DIY London and the Punk Ethos

London has always been a punk city, full of people who have done things their way, who have started out as not being accepted by whichever establishment they secretly desired to be a member of, and thought fuck it, I’m going to give it a go anyway. Punk was a concept given birth to in the twentieth century, born, arguably of the austerity of 1970s Britain, which drove people to despair, a desperation which Britain responded to with extreme creativity and aggression. Key proponents of the punk era in the 1970s were the Sex Pistols, whose DIY, anti-pop, anti-establishment and anti-fan approach, driven through with an unerring psychopathic self-belief, won the hearts of millions, and proved an inspiration to a generation. They were accompanied by the Clash, the Damned and aided by American contemporaries, The Ramones.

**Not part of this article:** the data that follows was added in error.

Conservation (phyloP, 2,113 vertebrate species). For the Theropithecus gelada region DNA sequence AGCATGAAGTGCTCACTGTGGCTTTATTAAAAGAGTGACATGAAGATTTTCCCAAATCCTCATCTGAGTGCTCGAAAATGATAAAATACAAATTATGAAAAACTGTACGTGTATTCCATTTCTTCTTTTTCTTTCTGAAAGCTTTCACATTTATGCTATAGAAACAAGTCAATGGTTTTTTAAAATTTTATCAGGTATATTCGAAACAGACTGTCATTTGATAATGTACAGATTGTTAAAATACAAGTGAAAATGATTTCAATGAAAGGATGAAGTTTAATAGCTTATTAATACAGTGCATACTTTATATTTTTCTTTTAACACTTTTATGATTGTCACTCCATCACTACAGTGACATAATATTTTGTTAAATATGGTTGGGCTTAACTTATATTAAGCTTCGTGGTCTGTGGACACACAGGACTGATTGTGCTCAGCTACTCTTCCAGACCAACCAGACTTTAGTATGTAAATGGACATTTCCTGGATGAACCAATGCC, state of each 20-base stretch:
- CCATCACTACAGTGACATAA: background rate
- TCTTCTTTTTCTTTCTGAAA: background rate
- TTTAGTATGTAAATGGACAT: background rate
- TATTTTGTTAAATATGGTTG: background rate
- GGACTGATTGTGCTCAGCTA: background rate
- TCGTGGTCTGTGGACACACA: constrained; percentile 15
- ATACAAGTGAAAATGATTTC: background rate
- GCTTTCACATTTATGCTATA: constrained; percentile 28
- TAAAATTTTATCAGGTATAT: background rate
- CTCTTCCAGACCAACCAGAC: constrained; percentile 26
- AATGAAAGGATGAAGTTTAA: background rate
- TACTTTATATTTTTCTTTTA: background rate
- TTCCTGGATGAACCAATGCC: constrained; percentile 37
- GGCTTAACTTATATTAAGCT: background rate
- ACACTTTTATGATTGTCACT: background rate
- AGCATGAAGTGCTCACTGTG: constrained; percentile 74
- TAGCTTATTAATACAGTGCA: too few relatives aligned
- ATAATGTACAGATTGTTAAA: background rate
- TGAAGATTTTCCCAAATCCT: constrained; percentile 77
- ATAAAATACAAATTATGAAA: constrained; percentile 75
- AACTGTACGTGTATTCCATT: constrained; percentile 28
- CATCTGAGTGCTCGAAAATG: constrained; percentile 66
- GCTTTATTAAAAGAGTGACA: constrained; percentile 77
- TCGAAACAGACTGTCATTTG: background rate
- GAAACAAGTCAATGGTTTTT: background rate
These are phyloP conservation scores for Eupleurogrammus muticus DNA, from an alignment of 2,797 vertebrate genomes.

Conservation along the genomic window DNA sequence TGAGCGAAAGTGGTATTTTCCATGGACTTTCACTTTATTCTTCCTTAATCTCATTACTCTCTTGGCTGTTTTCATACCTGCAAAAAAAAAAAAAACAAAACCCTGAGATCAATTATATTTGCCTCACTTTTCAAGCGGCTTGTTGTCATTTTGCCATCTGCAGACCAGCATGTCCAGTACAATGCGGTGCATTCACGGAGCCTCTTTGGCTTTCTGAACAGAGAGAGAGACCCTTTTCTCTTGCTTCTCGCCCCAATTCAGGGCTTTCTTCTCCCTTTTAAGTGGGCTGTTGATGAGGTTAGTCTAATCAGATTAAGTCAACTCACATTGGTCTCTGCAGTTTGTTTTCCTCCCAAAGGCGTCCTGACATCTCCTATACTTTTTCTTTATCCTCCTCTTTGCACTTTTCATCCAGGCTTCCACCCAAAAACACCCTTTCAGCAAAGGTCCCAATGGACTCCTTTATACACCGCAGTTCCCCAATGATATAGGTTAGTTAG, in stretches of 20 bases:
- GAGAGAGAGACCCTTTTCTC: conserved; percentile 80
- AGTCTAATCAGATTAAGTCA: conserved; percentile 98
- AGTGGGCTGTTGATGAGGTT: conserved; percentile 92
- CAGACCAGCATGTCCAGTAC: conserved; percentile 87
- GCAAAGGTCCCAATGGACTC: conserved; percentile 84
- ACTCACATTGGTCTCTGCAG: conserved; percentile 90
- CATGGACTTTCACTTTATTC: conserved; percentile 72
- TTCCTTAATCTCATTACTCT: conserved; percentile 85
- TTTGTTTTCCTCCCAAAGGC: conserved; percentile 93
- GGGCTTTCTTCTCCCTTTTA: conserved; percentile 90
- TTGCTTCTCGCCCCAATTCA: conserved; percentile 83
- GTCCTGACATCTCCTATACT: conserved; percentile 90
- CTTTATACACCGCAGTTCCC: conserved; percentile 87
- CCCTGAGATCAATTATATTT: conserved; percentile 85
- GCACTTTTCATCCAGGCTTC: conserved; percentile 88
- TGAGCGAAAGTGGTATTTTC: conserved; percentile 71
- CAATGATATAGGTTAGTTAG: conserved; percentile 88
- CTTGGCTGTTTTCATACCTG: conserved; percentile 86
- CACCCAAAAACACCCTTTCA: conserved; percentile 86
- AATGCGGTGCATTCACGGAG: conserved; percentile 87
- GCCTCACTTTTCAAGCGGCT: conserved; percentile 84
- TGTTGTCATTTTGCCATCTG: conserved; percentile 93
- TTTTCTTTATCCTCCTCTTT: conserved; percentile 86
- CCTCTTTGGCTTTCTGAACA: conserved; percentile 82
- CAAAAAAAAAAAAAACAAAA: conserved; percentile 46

But what of the twenty-first century? Banksy, might be thought of a great example of a twenty-first century punk, someone who didn’t feel he would be accepted in the world of art, and thought fuck it, I’ve got a talent, and I’m going to go out there and show people what I’ve got, by painting on public property, whether they like it or not. Besides Banksy, you’ve also got people like Simon McAndrew, who, in 2008, managed to bring together a group of innovators, logisticians and artists, to create an artists squat in a six storey Georgian mansion in Mayfair, and create the art exhibition of the decade. This all started one chilly night in 2008, just fifty yards from the heavily guarded American Embassy in Grosvenor Square, directly opposite the Michelin starred Corrigan’s, a young man climbed a ladder leant against the wall of a six-storey Georgian mansion. Clambering on to the balcony he was pretty sure this property was empty. His associates, stood below had, for the last six months, been putting tape over the keyhole of the front door and peeking through the letterbox to make sure. A push on the window frame gave way to a freedom of movement, which caused joy in the congregation of hearts below. This was not a robbery, but the first step in the realization of a collective dream, the establishment of an art squat, which would come to be known as MADA!, the MA standing for Mayfair and DA! standing for the name of the collective.